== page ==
We have saved your search. Check your e-mail regularly for our suggestions. See you soon!

bien choisir son braquet

In this Article

How do you choose the right gear ratio?

In this Article

Published on 4 July 2024

Many cyclists wonder how to choose the right gear ratio. Unfortunately, there is no single answer. However, depending on whether you want a leisurely ride along the coast or the challenge of climbing the formidable Mont Ventoux, you can more easily determine the suitable gear ratio. Feeling lost? Don't worry, we'll try to break down this complex and somewhat unclear topic. How to choose your bike's gear ratio based on your practice? What size chainring teeth? Which cassette spacing to choose? Here is the essential information to make the right choice.

bike crankset

First, what is a gear ratio?

It's the relationship between the number of teeth on the chainring and the number on the cassette sprocket. For example, a 34 x 28 ratio indicates that you are using a chainring with 34 teeth and a sprocket with 28 teeth.

The road bike's gear ratio directly influences the distance covered with each pedal stroke. Depending on the terrain and your riding style, choosing the right gear is essential.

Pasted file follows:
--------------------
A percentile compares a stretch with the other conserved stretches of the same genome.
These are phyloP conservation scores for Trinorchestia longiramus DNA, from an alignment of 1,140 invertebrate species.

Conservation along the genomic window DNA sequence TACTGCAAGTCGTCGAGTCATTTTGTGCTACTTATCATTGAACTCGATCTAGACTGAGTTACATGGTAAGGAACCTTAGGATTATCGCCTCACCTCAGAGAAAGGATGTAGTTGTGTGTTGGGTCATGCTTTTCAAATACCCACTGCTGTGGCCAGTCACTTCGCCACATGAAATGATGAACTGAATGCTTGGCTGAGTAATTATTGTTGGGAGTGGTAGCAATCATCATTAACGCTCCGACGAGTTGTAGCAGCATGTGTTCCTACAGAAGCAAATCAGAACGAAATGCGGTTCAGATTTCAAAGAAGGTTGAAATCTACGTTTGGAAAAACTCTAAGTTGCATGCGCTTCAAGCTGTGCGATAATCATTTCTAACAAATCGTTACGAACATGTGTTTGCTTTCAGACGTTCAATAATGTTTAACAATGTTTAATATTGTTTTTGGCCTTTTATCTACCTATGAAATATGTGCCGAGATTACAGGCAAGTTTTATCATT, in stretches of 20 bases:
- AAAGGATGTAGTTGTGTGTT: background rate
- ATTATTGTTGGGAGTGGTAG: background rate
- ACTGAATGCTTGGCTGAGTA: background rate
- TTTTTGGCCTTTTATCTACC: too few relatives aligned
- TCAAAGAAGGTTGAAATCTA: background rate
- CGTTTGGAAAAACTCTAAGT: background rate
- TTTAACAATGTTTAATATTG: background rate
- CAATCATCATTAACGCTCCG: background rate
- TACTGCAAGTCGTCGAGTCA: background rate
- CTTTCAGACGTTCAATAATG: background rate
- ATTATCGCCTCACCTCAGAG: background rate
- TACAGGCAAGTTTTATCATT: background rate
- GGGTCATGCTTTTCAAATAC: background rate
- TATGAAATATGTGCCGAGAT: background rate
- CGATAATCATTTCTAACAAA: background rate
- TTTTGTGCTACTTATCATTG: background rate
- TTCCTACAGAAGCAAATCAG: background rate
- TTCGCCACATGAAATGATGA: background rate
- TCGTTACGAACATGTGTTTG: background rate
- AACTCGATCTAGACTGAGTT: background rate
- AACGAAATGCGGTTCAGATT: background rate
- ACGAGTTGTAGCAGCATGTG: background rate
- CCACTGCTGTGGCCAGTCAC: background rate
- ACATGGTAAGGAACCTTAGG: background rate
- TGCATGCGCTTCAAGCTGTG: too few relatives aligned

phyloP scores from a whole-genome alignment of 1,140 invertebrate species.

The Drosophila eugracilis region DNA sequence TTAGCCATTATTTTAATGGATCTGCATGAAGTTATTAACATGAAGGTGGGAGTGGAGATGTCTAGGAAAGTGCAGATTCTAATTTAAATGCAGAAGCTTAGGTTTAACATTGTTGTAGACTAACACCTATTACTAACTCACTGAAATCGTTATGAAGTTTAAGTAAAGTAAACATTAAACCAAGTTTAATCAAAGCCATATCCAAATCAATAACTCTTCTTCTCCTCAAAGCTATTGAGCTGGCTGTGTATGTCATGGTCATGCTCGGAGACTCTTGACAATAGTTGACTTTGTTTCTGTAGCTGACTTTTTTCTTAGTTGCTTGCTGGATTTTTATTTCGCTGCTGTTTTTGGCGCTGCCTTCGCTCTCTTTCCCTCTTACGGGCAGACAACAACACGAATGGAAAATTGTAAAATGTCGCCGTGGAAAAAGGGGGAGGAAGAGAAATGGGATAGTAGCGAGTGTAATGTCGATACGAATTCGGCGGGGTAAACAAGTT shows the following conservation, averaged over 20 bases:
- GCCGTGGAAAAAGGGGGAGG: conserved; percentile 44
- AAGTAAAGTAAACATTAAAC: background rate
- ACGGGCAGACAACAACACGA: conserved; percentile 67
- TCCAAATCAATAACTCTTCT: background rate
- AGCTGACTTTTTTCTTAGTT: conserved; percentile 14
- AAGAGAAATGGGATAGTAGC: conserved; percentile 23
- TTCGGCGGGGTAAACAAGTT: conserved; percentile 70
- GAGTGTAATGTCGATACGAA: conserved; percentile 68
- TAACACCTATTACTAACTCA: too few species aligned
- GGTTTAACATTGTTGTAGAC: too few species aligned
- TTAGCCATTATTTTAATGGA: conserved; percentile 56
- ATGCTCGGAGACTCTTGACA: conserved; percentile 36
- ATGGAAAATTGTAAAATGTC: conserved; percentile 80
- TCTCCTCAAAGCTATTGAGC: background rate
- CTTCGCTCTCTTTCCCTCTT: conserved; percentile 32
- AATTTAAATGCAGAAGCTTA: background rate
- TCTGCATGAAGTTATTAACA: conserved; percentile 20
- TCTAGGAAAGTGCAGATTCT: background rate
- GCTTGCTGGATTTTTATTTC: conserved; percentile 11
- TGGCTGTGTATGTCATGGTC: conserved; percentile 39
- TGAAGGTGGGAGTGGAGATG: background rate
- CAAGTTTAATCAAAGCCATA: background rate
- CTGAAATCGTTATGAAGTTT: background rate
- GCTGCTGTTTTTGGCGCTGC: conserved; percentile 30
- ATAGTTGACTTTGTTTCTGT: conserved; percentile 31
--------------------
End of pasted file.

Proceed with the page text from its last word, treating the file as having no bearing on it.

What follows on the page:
bike gear ratio

The gear ratio table

The gear ratio table provides an overview of the distances (in meters) that can be covered with the different gear ratios of a road bike equipped with 28-inch wheels. The vertical column on the left indicates the number of teeth on the chainring, while the top horizontal line shows the number of teeth on the rear sprocket. For example, a 39 x 25 ratio allows covering 3.33 meters per pedal stroke, while a 40 x 14 ratio covers 6.11 meters.

bike gear ratio table

Thus, the number of teeth on the front and rear gears influences the distance covered. The table presents many figures, illustrating the variety of possible gear ratios. The choice of gear ratio depends on the type of chainring and cassette.

Rest assured, there's no need to memorize this complicated table. Let's get to the essentials!

Which crankset to choose?

The choice of the right crankset depends on the type of ride you plan and your training level. The crankset of your road bike is one of the most important parts. It consists of the chainrings and the crank arm. A crankset can have 1, 2, or rarely, 3 chainrings.

- Single chainring crankset: It can have between 38 and 50 teeth. This type of crankset is rare on a road bike, but it is particularly advantageous for off-road practices, such as MTB, gravel, or cyclo-cross.

- Double chainring crankset: It can consist of 50/34 teeth. We recommend opting for a double chainring crankset as it has many advantages.

Among double chainring cranksets, you can choose between a compact crankset (50/34), a semi-compact crankset (52/36), and a standard double crankset (53/39).

Compact crankset 50/34

The compact crankset (50/34) consists of a large chainring with 50 teeth and a small chainring with 34 teeth.


  • Ideal for hilly terrain and steep climbs thanks to its lower gear ratios.
  • This gear ratio can be used by many cyclists, both on flat and mountainous terrain.
  • In the mountains, it allows spinning to reach the summit more easily.


  • Less suitable for flat terrain where higher speeds are needed.